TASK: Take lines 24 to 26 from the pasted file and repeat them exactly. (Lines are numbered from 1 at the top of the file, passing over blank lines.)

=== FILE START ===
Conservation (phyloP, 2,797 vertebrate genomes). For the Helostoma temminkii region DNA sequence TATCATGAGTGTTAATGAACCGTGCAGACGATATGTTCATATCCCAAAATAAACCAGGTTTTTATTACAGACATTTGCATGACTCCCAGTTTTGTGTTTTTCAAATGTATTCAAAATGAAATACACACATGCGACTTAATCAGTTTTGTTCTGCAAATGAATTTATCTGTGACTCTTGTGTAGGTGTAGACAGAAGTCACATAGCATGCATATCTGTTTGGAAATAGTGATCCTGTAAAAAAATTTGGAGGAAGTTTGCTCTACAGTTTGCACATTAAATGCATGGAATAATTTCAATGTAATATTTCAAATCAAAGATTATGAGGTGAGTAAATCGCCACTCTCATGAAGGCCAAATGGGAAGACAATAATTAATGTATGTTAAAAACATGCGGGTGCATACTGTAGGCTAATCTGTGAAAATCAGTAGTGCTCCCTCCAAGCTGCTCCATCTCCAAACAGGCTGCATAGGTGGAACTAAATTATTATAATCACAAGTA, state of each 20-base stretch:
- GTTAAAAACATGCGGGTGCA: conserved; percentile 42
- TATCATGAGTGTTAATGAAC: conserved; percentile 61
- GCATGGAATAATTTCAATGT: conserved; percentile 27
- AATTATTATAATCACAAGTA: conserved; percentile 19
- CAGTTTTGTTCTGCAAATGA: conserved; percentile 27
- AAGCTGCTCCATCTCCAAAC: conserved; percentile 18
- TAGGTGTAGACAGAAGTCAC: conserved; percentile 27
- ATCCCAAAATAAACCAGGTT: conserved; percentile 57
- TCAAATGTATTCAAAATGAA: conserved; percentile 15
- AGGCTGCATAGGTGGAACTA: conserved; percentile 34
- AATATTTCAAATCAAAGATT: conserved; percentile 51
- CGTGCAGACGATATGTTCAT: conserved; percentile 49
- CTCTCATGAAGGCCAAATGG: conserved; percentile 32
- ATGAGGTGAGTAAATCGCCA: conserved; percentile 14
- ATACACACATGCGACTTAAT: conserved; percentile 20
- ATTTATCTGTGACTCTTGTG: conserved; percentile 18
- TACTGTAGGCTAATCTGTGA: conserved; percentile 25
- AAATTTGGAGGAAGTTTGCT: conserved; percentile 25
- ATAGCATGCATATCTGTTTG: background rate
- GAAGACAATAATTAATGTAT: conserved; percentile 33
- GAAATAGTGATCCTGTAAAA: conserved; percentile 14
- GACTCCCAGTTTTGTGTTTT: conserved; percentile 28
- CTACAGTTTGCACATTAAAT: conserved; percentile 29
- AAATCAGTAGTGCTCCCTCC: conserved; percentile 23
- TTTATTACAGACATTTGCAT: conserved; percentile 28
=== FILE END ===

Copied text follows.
- CTACAGTTTGCACATTAAAT: conserved; percentile 29
- AAATCAGTAGTGCTCCCTCC: conserved; percentile 23
- TTTATTACAGACATTTGCAT: conserved; percentile 28